Mongolia, 2nd September. Continued heading east towards the town of Bayan Khongor. Our journey was halted by a large river. We considered attempting to cross until a tractor came through that had water in its passenger compartment. So we decided against that and followed the river north. Some locals in a landrover also showed us where we were on our map - miles away from where we thought we were because Google maps was completely wrong. Rejoined the 'Death Road' for the last 'good' section and stayed at a hotel in Bayankhongor. Had our first showers in 6 days.
Having some noodles shortly after rejoining the 'Death Road', which was nowhere near as bad as expected.
Mongolia, 1st September. Made our way to a town called Biger in the morning, doing lots of offroading through valleys and dried up river beds in the foothills of the Altai mountains separating us from the Gobi desert. The Swedes had some inner tubes fitted in Biger - we almost did the same to our flat but the tyre was completey shredded. We then headed further east through the steppe. Then Floppy Rainbow (the kiwis) had two flats within about 10 minutes of each other - both spare rims were used. We spent about an hour trying to get the tyre off the rim, then repairing the puncture, but were unsuccessful. Luckily some lorry drivers came past who managed to change the tyre with some crowbars. Our exhaust then fell off for the third time, this time in a new place by the muffler (the Tajik man's weld still holds). We strapped it to the roof and camped out by some rocks on the steppe.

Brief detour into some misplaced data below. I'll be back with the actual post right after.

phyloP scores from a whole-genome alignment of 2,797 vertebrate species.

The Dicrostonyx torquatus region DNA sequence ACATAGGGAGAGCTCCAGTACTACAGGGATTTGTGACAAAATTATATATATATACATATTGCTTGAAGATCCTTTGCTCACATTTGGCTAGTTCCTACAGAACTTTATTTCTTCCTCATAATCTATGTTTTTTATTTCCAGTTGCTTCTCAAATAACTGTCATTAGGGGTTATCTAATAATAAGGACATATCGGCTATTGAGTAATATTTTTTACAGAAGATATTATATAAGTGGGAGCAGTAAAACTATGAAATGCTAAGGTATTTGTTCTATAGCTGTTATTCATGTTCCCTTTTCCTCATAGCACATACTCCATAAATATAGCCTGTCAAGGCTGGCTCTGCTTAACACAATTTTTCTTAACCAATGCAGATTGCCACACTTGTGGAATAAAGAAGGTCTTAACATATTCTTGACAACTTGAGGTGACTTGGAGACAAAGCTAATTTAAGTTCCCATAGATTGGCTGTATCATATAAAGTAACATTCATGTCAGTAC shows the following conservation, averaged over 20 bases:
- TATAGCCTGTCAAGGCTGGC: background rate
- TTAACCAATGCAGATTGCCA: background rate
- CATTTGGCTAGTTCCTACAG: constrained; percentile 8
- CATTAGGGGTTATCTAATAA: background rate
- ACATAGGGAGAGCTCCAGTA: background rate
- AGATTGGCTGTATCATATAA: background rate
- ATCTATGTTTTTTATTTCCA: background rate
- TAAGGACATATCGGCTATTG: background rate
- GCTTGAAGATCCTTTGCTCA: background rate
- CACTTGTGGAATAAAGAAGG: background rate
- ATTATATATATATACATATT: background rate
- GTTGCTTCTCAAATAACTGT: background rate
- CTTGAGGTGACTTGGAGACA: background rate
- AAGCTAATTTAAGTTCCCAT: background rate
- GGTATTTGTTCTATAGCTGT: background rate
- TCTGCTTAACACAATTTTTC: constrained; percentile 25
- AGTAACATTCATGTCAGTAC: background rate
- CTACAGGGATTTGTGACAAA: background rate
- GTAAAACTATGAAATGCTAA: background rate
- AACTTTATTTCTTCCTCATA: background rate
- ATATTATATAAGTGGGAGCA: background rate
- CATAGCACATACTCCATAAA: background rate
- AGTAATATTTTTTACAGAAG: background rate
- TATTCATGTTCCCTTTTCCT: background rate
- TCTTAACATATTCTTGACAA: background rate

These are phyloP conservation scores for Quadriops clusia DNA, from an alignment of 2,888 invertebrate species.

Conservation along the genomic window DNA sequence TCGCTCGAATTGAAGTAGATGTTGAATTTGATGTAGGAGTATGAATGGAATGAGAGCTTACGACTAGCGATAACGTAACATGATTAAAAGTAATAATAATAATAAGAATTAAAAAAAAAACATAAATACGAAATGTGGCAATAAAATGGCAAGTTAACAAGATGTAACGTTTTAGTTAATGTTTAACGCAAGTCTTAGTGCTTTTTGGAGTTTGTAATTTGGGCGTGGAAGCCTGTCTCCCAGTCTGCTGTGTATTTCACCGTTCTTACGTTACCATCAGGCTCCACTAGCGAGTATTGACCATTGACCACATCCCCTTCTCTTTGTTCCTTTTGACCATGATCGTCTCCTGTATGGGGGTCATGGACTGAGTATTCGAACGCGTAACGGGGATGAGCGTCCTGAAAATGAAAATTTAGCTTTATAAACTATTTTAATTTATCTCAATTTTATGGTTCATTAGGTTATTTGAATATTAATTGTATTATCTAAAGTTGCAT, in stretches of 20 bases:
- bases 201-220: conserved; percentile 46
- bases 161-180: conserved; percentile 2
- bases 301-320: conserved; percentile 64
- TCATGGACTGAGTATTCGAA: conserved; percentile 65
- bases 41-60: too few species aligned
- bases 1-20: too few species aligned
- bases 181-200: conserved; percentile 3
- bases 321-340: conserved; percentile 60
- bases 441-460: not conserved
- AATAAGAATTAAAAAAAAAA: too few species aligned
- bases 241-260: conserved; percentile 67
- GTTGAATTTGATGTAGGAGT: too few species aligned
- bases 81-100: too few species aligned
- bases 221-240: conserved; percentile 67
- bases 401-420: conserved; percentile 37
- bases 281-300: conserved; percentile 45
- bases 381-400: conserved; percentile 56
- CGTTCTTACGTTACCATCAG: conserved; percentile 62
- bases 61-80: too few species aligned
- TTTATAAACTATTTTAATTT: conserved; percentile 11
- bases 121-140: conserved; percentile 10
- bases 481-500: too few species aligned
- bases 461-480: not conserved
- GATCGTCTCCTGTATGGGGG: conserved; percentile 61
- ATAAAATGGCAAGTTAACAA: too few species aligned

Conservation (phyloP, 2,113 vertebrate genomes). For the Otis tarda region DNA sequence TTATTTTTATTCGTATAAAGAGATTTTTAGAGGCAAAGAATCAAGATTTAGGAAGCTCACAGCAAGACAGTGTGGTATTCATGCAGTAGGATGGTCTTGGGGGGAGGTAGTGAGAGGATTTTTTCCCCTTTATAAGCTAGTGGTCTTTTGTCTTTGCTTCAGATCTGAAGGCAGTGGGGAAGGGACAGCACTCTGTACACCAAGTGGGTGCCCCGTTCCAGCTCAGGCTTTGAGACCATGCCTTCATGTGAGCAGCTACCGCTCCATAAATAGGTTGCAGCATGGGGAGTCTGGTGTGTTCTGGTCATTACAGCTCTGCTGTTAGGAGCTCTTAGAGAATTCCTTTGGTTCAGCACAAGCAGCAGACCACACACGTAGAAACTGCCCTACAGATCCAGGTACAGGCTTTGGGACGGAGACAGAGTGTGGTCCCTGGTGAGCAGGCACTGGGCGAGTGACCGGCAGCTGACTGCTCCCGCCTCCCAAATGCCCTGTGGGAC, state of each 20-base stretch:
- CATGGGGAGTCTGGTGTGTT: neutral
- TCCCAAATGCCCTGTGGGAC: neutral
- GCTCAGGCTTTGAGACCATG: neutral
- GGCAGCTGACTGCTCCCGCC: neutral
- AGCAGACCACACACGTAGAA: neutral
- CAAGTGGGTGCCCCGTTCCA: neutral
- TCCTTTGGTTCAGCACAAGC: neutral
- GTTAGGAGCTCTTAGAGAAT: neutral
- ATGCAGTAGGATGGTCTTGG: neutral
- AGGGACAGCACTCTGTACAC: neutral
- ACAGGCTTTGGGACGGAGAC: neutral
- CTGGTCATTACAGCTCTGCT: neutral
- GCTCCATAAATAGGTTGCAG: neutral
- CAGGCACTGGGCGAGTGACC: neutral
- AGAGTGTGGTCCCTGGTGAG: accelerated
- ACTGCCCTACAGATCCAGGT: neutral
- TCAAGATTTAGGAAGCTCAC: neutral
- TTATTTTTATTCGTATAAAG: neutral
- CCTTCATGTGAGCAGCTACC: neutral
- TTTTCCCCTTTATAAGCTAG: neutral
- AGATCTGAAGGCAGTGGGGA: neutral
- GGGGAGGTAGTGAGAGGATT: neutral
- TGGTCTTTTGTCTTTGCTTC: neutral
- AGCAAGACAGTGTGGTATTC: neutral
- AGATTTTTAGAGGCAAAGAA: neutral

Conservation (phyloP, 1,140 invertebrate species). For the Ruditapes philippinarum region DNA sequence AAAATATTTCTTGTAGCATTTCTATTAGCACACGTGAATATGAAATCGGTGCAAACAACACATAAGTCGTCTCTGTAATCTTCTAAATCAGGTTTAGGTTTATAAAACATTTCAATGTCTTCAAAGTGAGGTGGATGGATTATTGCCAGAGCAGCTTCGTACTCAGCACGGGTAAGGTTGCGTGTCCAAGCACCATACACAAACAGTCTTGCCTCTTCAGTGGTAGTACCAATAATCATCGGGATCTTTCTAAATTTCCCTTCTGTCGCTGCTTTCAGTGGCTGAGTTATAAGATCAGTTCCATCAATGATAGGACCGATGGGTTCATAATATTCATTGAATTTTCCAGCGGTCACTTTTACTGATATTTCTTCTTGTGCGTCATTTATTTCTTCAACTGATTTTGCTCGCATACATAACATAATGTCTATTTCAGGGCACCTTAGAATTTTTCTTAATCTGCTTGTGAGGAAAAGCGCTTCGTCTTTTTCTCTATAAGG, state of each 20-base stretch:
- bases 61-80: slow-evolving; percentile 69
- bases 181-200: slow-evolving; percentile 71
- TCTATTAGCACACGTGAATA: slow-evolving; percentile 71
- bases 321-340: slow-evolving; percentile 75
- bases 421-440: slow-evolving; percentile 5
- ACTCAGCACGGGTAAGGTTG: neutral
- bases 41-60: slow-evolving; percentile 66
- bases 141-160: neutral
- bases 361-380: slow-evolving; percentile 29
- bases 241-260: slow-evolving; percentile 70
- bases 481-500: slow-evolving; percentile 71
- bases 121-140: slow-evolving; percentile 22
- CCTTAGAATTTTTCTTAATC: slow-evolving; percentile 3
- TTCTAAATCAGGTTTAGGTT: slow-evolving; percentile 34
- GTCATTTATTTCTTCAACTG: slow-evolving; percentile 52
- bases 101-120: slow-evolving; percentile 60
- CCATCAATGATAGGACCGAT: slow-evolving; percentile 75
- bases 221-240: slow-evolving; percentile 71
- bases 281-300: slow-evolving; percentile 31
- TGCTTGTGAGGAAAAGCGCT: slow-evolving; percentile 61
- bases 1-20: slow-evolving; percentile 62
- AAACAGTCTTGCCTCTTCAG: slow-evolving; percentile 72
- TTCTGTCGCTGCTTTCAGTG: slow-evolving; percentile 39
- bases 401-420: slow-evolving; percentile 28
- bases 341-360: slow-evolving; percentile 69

Asking a local for directions after driving through endless dirt tracks to Biger.
The kiwis attempting to change their second tyre.
Mongolia, 31st August. Woke up and had a drag race in the desert (we came 4th out of 5 - not great but it's the taking part that counts). We drove down to a town called Altai and ordered some dumplings that took 2 hours to arrive. We then headed south, away from the infamous 'Death Road' that leads directly to the capital, Ulaanbaatar, and claims the most rally cars every year. Camped in some hills about 40km out of town - on the way we got our 3rd flat tyre of the trip. Played some drinking games and did lots of 'shoeys' (i.e. drinking beer out of a shoe).
Mongolia, 30th August. Drove through the Altai mountains from Ulgii to just outside of the town of Khovd, where the Swedes had their engine engine block botched back together. Tim held an eagle.
Oil started gushing out of the Swedes' engine block between Ulgii and Khovd.
At a mechanics in Khovd.
A new addition to Sheila, Gary the Goat-head.
After 7 weeks we finally crossed over into Mongolia on the 29th August. We spent the day in Ulgii, a town full of eagles. We climbed up a hill overlooking the town and discovered the eagle population was so large for one reason - there was an open landfill site just out of town. They're the Mongolian version of seagulls down the tip. Drank some fermented mares milk and slept in a yurt.
Driving through the Altai mountains from Barnaul, Russia, to the Mongolian border, 28th September.